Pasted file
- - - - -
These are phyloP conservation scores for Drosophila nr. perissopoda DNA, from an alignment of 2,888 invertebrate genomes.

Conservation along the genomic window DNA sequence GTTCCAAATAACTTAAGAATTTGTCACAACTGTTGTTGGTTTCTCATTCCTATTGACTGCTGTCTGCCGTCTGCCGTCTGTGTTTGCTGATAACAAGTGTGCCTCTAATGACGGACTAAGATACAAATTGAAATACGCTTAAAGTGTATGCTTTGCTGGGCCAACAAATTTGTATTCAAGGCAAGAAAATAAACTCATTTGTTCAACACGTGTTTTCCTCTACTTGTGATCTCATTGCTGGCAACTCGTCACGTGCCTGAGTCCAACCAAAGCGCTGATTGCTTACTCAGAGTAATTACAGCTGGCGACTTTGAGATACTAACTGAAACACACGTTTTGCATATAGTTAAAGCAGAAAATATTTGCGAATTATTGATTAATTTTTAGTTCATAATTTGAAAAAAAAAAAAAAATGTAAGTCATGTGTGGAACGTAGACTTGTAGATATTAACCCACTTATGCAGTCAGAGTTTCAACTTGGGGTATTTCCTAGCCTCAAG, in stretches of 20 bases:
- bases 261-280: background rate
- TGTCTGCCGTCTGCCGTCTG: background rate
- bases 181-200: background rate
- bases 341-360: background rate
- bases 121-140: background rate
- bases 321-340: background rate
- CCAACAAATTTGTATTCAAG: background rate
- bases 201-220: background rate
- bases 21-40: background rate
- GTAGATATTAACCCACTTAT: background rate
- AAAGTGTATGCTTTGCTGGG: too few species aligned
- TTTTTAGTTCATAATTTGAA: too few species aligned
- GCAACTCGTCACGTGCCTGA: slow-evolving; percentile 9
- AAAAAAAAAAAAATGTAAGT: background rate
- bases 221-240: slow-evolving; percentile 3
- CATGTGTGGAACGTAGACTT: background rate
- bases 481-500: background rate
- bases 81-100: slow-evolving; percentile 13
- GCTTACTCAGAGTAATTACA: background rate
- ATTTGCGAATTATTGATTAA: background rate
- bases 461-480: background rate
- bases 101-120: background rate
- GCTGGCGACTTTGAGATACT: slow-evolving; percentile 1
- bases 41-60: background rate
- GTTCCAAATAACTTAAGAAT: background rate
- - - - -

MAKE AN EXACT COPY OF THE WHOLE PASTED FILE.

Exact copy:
These are phyloP conservation scores for Drosophila nr. perissopoda DNA, from an alignment of 2,888 invertebrate genomes.

Conservation along the genomic window DNA sequence GTTCCAAATAACTTAAGAATTTGTCACAACTGTTGTTGGTTTCTCATTCCTATTGACTGCTGTCTGCCGTCTGCCGTCTGTGTTTGCTGATAACAAGTGTGCCTCTAATGACGGACTAAGATACAAATTGAAATACGCTTAAAGTGTATGCTTTGCTGGGCCAACAAATTTGTATTCAAGGCAAGAAAATAAACTCATTTGTTCAACACGTGTTTTCCTCTACTTGTGATCTCATTGCTGGCAACTCGTCACGTGCCTGAGTCCAACCAAAGCGCTGATTGCTTACTCAGAGTAATTACAGCTGGCGACTTTGAGATACTAACTGAAACACACGTTTTGCATATAGTTAAAGCAGAAAATATTTGCGAATTATTGATTAATTTTTAGTTCATAATTTGAAAAAAAAAAAAAAATGTAAGTCATGTGTGGAACGTAGACTTGTAGATATTAACCCACTTATGCAGTCAGAGTTTCAACTTGGGGTATTTCCTAGCCTCAAG, in stretches of 20 bases:
- bases 261-280: background rate
- TGTCTGCCGTCTGCCGTCTG: background rate
- bases 181-200: background rate
- bases 341-360: background rate
- bases 121-140: background rate
- bases 321-340: background rate
- CCAACAAATTTGTATTCAAG: background rate
- bases 201-220: background rate
- bases 21-40: background rate
- GTAGATATTAACCCACTTAT: background rate
- AAAGTGTATGCTTTGCTGGG: too few species aligned
- TTTTTAGTTCATAATTTGAA: too few species aligned
- GCAACTCGTCACGTGCCTGA: slow-evolving; percentile 9
- AAAAAAAAAAAAATGTAAGT: background rate
- bases 221-240: slow-evolving; percentile 3
- CATGTGTGGAACGTAGACTT: background rate
- bases 481-500: background rate
- bases 81-100: slow-evolving; percentile 13
- GCTTACTCAGAGTAATTACA: background rate
- ATTTGCGAATTATTGATTAA: background rate
- bases 461-480: background rate
- bases 101-120: background rate
- GCTGGCGACTTTGAGATACT: slow-evolving; percentile 1
- bases 41-60: background rate
- GTTCCAAATAACTTAAGAAT: background rate